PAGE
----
Cidara Therapeutics has entered into a definitive agreement with Johnson & Johnson (J&) to buy back the rights to its influenza therapy, CD388.

Cidara will pay a one-time cost of $85m, however, J&J will be eligible to receive additional milestone-based payments. Following the deal closure, Cidara will bear all responsibility for the future development, manufacturing, and commercialisation activities of CD388.

Following pipeline reshuffle news, Cidara stock was up by over 47% in premarket trading today, compared to when the market opened on 24 April. The company reported $35.8m in cash reserves as of 31 December 2023.

In 2021, J&J bought the rights to CD388 for $27m in an upfront payment to Cidara, which would be eligible for an estimated aggregate of $753m in budgeted research and development (R&D) funding, milestone-based payments, and royalties on sales.

Two years later, J&J said it would discontinue the CD388 influenza programme as part of its pipeline prioritisation efforts. In September 2023, J&J decided that it would retain the ownership of CD388, triggering a $7m milestone payment to Cidara. However, the company was adamant that it was not planning to add the drug to its portfolio, but rather transfer CD388’s rights and obligations to a third party.

Cidara received $23.3m in R&D, clinical supply and milestone-based payments from J&J in 2023.

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Concurrent with the reacquisition of CD388, Cidara closed a private placement of preferred stock. The company plans to use the $240m in gross proceeds to buy back the rights for CD388 and advance its development. The financiers included multiple US-based venture capital firms such as RA Capital Management, Bain Capital Life Sciences, Biotech Value Fund, and Canaan Partners.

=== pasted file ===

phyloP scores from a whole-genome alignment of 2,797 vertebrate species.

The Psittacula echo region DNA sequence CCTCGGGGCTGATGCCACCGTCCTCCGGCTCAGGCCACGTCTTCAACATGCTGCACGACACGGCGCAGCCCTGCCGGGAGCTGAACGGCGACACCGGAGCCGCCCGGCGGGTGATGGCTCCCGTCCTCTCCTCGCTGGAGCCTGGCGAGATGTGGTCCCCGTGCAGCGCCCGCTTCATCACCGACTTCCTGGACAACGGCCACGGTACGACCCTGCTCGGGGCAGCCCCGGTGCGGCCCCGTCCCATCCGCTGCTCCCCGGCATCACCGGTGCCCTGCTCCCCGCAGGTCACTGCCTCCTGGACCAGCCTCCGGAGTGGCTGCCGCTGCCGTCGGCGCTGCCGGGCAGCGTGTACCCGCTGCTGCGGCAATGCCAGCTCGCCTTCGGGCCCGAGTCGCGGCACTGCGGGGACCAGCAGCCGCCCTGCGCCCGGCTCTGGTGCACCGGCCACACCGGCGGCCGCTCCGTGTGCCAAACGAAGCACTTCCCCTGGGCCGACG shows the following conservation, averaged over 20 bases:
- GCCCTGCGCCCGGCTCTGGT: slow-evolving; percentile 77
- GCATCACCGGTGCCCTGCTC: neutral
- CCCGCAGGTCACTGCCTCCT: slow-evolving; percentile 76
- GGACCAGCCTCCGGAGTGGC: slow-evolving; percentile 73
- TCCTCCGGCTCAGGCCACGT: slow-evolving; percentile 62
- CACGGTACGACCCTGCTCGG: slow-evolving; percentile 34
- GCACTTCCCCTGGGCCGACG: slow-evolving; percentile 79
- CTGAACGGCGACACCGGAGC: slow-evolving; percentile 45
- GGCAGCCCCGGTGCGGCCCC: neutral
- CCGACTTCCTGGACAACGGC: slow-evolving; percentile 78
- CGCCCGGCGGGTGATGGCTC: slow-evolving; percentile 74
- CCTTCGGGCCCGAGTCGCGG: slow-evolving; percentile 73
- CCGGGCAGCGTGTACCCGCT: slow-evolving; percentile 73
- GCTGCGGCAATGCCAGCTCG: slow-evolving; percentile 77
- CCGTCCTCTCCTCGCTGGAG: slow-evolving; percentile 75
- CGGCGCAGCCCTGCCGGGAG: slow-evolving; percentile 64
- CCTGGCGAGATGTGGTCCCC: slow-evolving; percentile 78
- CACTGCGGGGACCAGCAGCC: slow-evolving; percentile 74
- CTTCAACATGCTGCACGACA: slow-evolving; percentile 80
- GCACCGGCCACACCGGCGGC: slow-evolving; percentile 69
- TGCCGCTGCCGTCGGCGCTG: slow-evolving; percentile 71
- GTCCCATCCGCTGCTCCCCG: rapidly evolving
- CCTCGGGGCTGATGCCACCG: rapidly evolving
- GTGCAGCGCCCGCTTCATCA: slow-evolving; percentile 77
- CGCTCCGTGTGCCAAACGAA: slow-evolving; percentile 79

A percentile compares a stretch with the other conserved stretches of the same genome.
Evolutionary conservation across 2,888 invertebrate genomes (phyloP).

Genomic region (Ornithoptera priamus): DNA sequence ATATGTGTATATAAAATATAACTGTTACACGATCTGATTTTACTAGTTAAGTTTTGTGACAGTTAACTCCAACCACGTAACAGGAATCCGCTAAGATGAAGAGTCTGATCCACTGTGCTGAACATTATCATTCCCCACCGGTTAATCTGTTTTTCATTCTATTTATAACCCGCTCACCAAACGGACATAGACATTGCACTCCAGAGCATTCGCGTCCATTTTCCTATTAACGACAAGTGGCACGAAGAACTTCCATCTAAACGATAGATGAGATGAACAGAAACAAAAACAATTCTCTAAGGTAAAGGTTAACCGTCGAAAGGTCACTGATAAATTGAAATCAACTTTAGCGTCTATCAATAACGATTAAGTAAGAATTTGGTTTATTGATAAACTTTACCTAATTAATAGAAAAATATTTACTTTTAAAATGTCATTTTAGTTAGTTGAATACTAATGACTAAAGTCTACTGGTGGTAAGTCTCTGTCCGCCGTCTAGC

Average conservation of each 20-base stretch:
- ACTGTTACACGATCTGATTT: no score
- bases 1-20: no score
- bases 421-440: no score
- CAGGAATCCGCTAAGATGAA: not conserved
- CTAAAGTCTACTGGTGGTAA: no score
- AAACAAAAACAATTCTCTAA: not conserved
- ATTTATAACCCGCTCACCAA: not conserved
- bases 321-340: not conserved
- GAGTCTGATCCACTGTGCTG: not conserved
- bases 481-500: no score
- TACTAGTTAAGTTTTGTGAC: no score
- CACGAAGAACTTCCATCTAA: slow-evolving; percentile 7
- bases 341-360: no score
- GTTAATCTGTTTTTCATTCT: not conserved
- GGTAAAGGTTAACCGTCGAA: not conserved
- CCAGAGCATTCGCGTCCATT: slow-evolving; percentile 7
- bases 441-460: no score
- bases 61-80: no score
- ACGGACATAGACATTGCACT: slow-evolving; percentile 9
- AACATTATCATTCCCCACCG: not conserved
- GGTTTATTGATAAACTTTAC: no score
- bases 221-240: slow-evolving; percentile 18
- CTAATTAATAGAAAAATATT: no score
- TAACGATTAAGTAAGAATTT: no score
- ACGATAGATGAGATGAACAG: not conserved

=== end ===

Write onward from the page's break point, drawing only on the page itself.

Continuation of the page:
“We expect that the capital infusion from this financing, together with existing cash and the expected near-term cost savings associated with our recently announced divestiture of Rezzayo (rezafungin) to Mundipharma, positions us well to execute on the CD388 development program and advance the key assets in our pipeline,” said Jeffrey Stein, PhD, president and CEO of Cidara.

CD388 is a drug-Fc conjugate (DFC) immunotherapy developed using Cidara’s proprietary Cloudbreak platform. Cidara states that CD388 is not a vaccine against influenza A and B, but acts by inhibiting viral proliferation and allowing for immune-mediated viral clearance, which as per the company, provides an advantage over current flu vaccines.